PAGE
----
Ever wondered which airlines have the most passengers? Well, there’s no need to guess! Each month, the Australian government publishes information revealing exactly how full each airline’s international flights are.
In September 2018, for example, we know that Qantas’ flights to Chile, Indonesia, South Africa and the UK were standout performers, with more than 90% of seats filled on average. Meanwhile, Virgin Australia did not have average loads above 90% to any of its international destinations, and the airline’s new flights to Hong Kong are struggling with around a 61% load factor. Virgin’s top-performing route was Australia to Bali, with 86% of seats occupied. The airline with the lowest passenger loads was Donghai Airlines, which filled just 36% of seats.
During September, low-cost carriers accounted for just 14.6% of international airline traffic out of Australia – which is down from last year. The busiest international route was Sydney-Auckland, followed by Sydney-Singapore and Melbourne-Singapore. And the airline with the most market share was Qantas, carrying 16.9% of international passengers to or from Australia. This was followed by Jetstar, Singapore Airlines, Emirates and Air New Zealand.
Monthly BITRE International Airline Activity reports contain all this information, plus much more. The most recent report reveals data from September 2018 – a period which includes the busy first week of the spring school holidays. The statistics make for some interesting reading and often reveal some surprising trends.
The BITRE International Airline Activity data is freely available to the general public on the BITRE website. Probably the most interesting statistics are the “seat utilisation” figures. These tell us what percentage of seats were occupied by paying customers (including passengers travelling on frequent flyer redemption tickets). This tells us a lot about how each airline and route is performing.
There are some limitations to these statistics. For example, they don’t tell us exactly how profitable a route is, as this depends also on “yield”. In other words, an airline with fewer filled seats could still be making more money than its competitor if it charges higher fares. An airline’s costs can also play a role. And where an airline flies to multiple destinations to the same country (e.g. Qantas flies to both Shanghai and Beijing in China), the data does not reveal which specific routes are performing best. Nonetheless, the BITRE International Airline Activity stats can paint a useful picture.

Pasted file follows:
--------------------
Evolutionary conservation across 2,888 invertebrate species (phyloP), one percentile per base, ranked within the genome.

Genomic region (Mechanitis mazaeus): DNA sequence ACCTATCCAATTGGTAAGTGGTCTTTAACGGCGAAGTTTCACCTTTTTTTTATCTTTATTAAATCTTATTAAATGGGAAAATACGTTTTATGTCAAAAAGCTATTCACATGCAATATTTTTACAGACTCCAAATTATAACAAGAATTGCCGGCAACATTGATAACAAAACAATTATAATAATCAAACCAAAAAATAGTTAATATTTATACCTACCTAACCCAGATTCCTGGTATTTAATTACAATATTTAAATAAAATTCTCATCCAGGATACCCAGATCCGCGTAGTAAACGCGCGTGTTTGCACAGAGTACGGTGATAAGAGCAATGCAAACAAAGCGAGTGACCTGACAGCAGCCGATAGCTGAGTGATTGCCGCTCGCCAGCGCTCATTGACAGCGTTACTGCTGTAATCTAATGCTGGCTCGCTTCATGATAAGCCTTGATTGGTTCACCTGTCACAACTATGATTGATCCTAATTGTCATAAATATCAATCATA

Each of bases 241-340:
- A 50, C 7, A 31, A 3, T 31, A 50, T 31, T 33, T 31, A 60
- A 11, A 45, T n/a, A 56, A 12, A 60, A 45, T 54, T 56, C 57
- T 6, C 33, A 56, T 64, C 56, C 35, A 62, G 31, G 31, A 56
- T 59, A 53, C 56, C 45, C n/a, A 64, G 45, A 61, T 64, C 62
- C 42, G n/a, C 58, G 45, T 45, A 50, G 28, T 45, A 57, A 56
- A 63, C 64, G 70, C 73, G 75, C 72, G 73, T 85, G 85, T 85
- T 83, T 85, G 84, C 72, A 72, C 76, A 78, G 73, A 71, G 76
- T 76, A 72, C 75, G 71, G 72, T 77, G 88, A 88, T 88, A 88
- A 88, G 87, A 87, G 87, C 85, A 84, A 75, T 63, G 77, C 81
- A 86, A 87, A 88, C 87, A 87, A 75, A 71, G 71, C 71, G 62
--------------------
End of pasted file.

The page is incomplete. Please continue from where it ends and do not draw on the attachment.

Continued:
Interested to know which airlines had the busiest international flights in September? Here are the average airline load factors between Australia and 7 countries. The results may surprise you…
Australia to New Zealand
Most airlines filled around 4 out of 5 of seats across the Tasman… except Emirates, which is a surprise under-performer on the Sydney-Christchurch route.
Australia t0 China
Jetstar (flying Melbourne-Zhengzhou) and Donghai Airlines (Darwin-Shenzhen) are clear underachievers between Australia and China.
Australia to United States
Jetstar and Hawaiian Airlines enjoy healthy loadings on their flights to Hawaii. Meanwhile, United is the weakest performer on flights to mainland USA.
Australia to Indonesia
Jetstar maintains a solid market share on Australia-Bali flights.
Australia to Singapore
Passenger loads to Singapore are relatively healthy across all airlines.
Australia to Papua New Guinea & Australia to The Philippines
On flights to Port Moresby and Manila, Qantas flights are significantly more full than competitors’. Virgin’s load factors on the Brisbane-Port Moresby route are particularly low.
Join the discussion on the Australian Frequent Flyer forum: BITRE September 2018 international passenger statistics